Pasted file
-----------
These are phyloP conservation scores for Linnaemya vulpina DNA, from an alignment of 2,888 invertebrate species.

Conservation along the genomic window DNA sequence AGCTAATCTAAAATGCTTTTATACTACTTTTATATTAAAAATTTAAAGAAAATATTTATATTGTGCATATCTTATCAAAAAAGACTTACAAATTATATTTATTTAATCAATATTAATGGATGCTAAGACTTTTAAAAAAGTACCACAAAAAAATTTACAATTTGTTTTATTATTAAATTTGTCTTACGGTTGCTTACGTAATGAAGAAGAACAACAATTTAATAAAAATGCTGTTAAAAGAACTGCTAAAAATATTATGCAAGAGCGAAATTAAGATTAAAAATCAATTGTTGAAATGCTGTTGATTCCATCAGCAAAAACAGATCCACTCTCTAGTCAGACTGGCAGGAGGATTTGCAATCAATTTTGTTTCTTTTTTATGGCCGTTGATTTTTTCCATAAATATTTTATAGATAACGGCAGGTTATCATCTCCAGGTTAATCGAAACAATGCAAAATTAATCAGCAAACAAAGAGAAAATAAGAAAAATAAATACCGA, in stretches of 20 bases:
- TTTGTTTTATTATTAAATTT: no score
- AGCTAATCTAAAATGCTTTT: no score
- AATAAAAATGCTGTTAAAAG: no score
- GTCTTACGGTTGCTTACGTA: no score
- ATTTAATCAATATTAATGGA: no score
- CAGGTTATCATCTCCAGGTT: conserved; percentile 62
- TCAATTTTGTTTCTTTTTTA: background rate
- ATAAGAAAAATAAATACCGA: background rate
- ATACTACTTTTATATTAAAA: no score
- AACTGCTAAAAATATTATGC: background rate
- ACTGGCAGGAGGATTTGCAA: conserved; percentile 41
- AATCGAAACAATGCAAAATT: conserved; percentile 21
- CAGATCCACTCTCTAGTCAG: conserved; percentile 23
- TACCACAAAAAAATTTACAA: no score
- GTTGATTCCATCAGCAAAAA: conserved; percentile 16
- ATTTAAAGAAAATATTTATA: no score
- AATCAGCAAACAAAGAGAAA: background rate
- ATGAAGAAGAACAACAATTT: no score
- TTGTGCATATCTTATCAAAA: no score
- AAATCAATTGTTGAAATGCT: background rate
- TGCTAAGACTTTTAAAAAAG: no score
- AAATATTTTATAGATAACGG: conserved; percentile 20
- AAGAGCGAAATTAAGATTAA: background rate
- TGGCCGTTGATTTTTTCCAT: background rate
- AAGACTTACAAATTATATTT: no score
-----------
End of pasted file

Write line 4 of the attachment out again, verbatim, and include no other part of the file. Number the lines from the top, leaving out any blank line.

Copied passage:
- AGCTAATCTAAAATGCTTTT: no score